Yes, this is a very fast car, but you could use it as an everyday family car, as it has a proper four-seater cabin and a decent boot. However, you’ll struggle to get three people across the back seat in comfort
This is proof that you can have your cake and eat it: a seriously fast car that is also a practical family hatchback. If only it had better fuel economy...
Many buyers would opt for the Audi S3 Sportback over the other body styles for the increased passenger space. According to reviewers it’s decently spacious in the front and the back seats are suitable for two six foot adults. The limited headroom problems of the saloon are not present here.
The front sport seats are supportive for fast driving and also comfortable enough for long motorway journeys. Visibility is better than in the saloon or convertible, but parking sensors are still highly recommended because of the small rear window.
The Audi S3 Sportback can almost pass as a small family car so it’s good news that storage areas are perfectly suited to the class of the car. Places to store water bottles, phones and wallets are decently big and optionally you can recharge your compatible smartphone wirelessly via a special cubby under the climate controls.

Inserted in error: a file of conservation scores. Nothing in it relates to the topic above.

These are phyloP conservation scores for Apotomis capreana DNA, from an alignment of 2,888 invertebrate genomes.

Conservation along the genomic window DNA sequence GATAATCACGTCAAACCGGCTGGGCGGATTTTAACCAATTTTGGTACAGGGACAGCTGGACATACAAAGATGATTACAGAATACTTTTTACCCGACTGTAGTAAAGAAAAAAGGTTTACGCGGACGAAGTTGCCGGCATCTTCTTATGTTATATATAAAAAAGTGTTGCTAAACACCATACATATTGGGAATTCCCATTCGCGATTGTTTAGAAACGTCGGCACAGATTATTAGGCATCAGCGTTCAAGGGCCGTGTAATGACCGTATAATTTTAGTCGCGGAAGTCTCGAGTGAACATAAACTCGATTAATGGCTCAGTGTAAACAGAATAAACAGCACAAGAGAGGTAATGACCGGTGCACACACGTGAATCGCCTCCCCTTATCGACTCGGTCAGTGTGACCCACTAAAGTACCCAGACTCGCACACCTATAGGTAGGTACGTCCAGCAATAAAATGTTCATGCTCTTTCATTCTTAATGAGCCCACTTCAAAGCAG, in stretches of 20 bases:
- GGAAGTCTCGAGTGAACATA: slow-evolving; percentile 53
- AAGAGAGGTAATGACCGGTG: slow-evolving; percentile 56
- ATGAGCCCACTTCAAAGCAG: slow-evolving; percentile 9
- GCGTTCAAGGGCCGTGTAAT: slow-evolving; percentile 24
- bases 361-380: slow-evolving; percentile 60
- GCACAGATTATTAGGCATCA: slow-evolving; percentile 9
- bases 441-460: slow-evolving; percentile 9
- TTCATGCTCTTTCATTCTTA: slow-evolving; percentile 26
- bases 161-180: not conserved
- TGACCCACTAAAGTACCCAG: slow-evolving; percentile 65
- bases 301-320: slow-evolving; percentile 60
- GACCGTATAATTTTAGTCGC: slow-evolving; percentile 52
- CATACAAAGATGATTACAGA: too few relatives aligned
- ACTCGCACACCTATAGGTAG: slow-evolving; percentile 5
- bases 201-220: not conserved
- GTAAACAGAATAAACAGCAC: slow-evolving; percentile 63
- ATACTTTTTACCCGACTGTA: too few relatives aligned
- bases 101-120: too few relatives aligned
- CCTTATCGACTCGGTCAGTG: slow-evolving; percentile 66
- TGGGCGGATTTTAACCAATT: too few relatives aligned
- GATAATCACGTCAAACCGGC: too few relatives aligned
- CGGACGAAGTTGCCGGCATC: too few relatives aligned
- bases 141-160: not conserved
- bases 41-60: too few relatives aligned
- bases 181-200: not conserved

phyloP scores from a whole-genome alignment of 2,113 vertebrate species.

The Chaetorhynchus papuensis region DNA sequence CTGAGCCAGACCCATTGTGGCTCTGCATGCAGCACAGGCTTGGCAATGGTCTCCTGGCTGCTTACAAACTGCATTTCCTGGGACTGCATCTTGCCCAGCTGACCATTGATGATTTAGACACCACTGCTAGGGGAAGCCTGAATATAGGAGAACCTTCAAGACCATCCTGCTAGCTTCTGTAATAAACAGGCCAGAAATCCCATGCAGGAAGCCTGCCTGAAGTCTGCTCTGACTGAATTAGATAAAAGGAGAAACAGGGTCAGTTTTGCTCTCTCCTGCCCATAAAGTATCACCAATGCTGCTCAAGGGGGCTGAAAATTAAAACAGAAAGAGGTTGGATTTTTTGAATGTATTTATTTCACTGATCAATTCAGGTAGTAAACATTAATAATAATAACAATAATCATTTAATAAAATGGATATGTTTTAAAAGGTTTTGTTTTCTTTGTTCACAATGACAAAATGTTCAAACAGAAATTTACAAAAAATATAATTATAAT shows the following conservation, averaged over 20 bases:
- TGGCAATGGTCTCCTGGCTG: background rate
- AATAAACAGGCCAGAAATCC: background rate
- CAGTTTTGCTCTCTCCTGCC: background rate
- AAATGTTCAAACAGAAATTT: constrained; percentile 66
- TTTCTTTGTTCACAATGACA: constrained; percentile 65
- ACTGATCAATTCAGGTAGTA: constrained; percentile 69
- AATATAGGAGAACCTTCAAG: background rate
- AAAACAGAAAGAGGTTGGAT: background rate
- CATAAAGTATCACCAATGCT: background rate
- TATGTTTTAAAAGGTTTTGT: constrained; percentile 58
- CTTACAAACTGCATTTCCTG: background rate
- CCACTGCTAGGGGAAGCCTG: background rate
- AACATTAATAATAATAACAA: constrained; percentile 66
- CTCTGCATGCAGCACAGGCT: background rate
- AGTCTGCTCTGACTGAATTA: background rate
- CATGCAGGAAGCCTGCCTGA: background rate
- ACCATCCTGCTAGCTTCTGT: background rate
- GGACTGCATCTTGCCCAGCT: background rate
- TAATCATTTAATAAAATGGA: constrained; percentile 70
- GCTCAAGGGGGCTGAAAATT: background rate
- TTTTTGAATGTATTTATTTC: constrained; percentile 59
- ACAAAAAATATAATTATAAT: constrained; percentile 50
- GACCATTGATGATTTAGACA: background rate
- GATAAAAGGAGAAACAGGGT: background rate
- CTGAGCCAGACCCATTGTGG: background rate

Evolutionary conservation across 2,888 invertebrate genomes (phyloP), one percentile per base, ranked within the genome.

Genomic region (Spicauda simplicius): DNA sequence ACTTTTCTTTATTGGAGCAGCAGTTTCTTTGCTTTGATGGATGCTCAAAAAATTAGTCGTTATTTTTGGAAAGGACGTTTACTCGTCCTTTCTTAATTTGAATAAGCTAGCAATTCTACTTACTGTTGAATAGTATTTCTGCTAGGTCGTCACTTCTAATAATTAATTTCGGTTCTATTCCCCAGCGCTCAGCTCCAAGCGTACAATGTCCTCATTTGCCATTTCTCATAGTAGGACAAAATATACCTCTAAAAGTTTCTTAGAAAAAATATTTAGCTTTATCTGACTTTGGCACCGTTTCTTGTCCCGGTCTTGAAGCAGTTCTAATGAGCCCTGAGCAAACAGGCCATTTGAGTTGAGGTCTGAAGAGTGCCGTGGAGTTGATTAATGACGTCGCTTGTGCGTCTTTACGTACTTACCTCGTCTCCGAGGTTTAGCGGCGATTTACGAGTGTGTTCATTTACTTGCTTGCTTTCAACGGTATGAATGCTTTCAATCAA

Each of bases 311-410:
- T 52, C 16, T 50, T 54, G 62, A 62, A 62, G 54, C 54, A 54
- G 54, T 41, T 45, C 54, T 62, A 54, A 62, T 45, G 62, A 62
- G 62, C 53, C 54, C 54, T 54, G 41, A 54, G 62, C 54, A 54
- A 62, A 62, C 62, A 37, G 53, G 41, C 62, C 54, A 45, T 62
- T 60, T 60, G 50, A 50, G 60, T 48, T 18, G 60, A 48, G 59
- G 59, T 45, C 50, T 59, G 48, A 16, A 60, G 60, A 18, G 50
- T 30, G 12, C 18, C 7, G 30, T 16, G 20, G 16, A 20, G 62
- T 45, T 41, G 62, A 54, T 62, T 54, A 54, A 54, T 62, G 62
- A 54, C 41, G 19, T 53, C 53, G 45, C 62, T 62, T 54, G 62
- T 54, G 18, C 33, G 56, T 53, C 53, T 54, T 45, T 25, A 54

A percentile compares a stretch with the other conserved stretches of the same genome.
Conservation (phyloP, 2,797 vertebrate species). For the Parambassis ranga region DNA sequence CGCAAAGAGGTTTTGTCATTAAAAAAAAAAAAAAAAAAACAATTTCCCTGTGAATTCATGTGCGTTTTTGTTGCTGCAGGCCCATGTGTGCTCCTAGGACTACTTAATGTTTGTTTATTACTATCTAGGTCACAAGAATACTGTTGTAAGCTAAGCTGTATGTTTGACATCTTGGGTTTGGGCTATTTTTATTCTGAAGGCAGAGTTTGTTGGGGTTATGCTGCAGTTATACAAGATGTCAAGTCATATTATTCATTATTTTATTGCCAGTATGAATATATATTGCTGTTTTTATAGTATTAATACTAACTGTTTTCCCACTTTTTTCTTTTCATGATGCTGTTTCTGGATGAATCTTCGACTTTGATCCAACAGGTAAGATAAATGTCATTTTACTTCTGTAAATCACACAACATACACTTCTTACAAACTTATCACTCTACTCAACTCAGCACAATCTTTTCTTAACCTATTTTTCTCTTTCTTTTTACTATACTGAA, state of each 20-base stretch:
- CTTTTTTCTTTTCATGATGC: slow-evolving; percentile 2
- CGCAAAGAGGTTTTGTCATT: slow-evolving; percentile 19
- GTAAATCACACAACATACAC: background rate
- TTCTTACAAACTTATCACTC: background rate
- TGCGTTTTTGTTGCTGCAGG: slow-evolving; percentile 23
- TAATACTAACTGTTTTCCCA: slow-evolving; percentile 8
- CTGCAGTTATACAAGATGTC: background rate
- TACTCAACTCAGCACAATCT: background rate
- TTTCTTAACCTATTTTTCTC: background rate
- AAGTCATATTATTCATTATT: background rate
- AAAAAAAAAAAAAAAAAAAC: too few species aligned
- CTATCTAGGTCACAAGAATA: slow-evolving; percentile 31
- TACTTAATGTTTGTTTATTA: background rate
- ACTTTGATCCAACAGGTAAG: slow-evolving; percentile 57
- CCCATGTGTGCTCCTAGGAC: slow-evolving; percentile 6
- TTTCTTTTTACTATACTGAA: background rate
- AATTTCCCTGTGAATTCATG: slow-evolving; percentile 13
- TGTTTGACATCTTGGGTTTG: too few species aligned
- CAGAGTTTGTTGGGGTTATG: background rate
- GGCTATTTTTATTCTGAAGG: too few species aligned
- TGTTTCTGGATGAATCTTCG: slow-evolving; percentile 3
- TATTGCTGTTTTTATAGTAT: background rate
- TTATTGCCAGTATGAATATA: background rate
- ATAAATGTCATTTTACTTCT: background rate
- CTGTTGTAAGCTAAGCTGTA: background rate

Another reason buyers might prefer the Audi S3 Sportback over the three-door is the increase in boot capacity. The five-door packs 340 litres compared to the hatchback’s 325 litres. However, that is still behind rivals from Mercedes (341 litres) and BMW (360 litres). All three cars have around 1,100 litres of maximum capacity with the rear seats folded down, though.
Standard quattro all-wheel drive helps seemingly cement the Audi S3 Sportback to the road, giving the driver huge confidence to explore the limits of the car.
The approachable S3 is perfect if you want a fast car but don't have the driving skills of Lewis Hamilton
The 2.0-litre turbocharged engine in the Audi S3 Sportback (shared with the VW Golf R) grabs the headlines with 305hp, while most of its pulling power is available at a lowly 1,800rpm. If 4.9 seconds from 0-62mph isn’t enough proof of the engine’s ability then the 50-70mph in gear acceleration of 3.6 seconds might give you a better understanding of the linear power delivery and impressive overtaking ability.